New version of Jane Austin classic is dizzily entertaining pre-Tinder rom-com
Starring Anya Taylor-Joy, Bill Nighy, Mia Goth & Johnny Flynn
Directed by Autumn de Wilde
In theaters Friday, Feb. 21, 2020
A precocious young woman meddles in matchmaking, causing several romantic misadventures. Sound familiar?
It certainly should, especially if you’ve seen many movie rom-coms—or read any Jane Austen. The roots of this particular rom-com go back more than 200 years, to Austen’s social satire Emma, the last novel the British author published before her death in 1817.
Austin didn’t get much acclaim for her work during her lifetime, but her six main novels—including Emma, Pride and Prejudice and Sense and Sensibility—have been part of the pop-cultural mainstream for decades. Emma, which went on to become one of her most popular books, has been adapted for TV miniseries and films half a dozen times since 1948.
This latest version stars Anya Taylor-Joy as the 20-year-old Emma, the indulged, beautiful, somewhat spoiled but good-hearted mistress of Hartfield manor, where she lives with her father, the perpetually perturbed Mr. Woodhouse (veteran British actor Bill Nighy), and a host of scurrying servants. As the movie opens, Emma is preparing for the wedding of her live-in governess, a romantic match-up she’s convinced she made happen.
As she and her father head to the church, Mr. Woodhouse cautions Emma about continuing to meddle in others’ romantic affairs. “You must not make matches,” he tells her, “or foretell things.”
Emma barely pays him any attention. “It’s a great amusement,” she says.
It’s certainly a great amusement to watch as Emma continues to meddle and muddle things for her friends and neighbors, and herself.
First-time feature director Autumn de Wilde—whose background is mostly in still photography and music video—certainly knows about the importance of visuals. The movie is a hyper-stylized, sumptuously watchable parade of vibrant colors, ornate excess and preening, extravagant fashions and customs of Britain’s Regency era, especially as it slices into the upper-class comedy of manners of Emma and her social circle. It also takes some of the pomp out of the pomp and circumstance of the times, showing characters emerging occasionally from behind stiff, starched collars, from underneath their fluffy, puffy gowns, out of skin-tight breeches and tailcoats, or in other private moments to reveal glimpses their true selves.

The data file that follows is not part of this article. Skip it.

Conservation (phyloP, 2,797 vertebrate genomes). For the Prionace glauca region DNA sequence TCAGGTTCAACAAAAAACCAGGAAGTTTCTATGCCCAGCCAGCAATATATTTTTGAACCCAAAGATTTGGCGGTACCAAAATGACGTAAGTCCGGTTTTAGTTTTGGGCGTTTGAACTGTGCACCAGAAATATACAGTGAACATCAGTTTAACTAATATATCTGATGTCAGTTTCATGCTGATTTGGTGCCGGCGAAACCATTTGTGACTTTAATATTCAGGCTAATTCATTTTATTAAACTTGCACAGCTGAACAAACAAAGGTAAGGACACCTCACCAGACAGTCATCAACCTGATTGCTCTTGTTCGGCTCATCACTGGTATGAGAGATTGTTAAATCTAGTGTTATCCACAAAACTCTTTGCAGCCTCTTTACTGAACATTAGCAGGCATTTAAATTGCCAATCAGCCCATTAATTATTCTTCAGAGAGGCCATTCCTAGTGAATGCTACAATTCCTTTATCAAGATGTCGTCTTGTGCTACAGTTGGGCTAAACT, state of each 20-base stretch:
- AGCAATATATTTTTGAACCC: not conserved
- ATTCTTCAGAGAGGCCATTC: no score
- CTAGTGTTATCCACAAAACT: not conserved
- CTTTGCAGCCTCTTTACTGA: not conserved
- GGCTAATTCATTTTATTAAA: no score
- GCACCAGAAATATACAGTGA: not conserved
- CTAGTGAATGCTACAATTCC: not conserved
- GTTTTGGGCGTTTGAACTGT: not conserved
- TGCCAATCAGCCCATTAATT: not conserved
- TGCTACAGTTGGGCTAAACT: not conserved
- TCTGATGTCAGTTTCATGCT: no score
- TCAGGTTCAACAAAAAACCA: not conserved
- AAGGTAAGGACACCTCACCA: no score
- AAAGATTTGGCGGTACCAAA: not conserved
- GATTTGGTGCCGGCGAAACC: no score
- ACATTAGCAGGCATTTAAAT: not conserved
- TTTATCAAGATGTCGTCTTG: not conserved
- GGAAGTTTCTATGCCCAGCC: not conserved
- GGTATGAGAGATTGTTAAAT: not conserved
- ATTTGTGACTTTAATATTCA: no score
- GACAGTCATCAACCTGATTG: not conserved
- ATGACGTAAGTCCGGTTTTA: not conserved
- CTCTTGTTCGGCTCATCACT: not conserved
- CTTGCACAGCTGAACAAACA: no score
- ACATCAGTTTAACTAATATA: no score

And in moments like that, you realize that some things about romance—and people in general—never change, whether it’s in England centuries ago, in America today, or anywhere, everywhere, at all levels of society.
It’s terrific to see Taylor-Joy—best known for the horror flicks The Witch and Split—shine in a sunnier role where she’s not fighting for her life, terrified half to death or making an unholy pact with the devil. She’s surrounded by a tapestry of colorful supporting characters. Mia Goth is Harriett, a wide-eyed student at a local boarding school whom Emma befriends and mentors; Harriett adores Emma, soaks up her advice and views her as something of a goddess on a pedestal—quite literally, at one point. There’s the handsome heartthrob neighbor Mr. Knightley (Johnny Flynn, who played young Albert Einstein on TV’s Genius) and the ever-elusive bachelor Frank Churchill (Callum Turner), due to inherit his aunt’s vast estate, perhaps sooner rather than later. Josh O’Connor (he was Prince Charles on The Crown) is the local pastor.
Miranda Hart plays blabbery Miss Bates, the town matron who can’t seem to stop talking, especially about her talented niece (Amber Anderson).
Who’ll hook up with whom in this 19th century English-countryside version of OKCupid, this pre-Tinder tale of bonnets, bustles, pretty boys, manors and maidens?
Like the novel on which it’s based, Emma. (styled, with a period at the end) intends to satirize—not particularly glamorize—its subjects and its time period, an era in which society and people were starkly divided into haves and have-nots, and one in which a young woman’s highest aspiration often was to find a well-off husband. It’s whimsical without being campy, witty but never wacky, fluffy instead of stuffy and romantic with just enough bite to leave a mark.
Perhaps the period in the title is meant to remind us that it is, after all, a period-piece—a fanciful film based on a story set in a specific time period, about characters who look, think and act the way they do because they’re products of that time and place. The characters in this movie certainly fit that description; they’re wealthy white “landed gentry,” most of whom don’t have to worry a bit about money. In that era, in that environment, it’s easy to see how Emma could turn out to be the way she is, become who she is.
“I’ve been unpardonably vain and insufferably arrogant,” she says at one point, after thoughtlessly wounding someone with a careless comment. Love can hurt, and the carriage ride to romance can be bumpy, leaving you shivering alone in the winter snow or slobbering in the summer sun with a bloody nose. Even good-intentioned matchmaking can sometimes make a real mess of things.
But it all works out—and gets sorted out, with laughter as well as tears—in the end. It has for years, across time and through all the other versions of Jane Austen’s well-worn tale, and it does once again in this delightfully snazzy, dizzily entertaining, snappy-looking period-piece rom-com.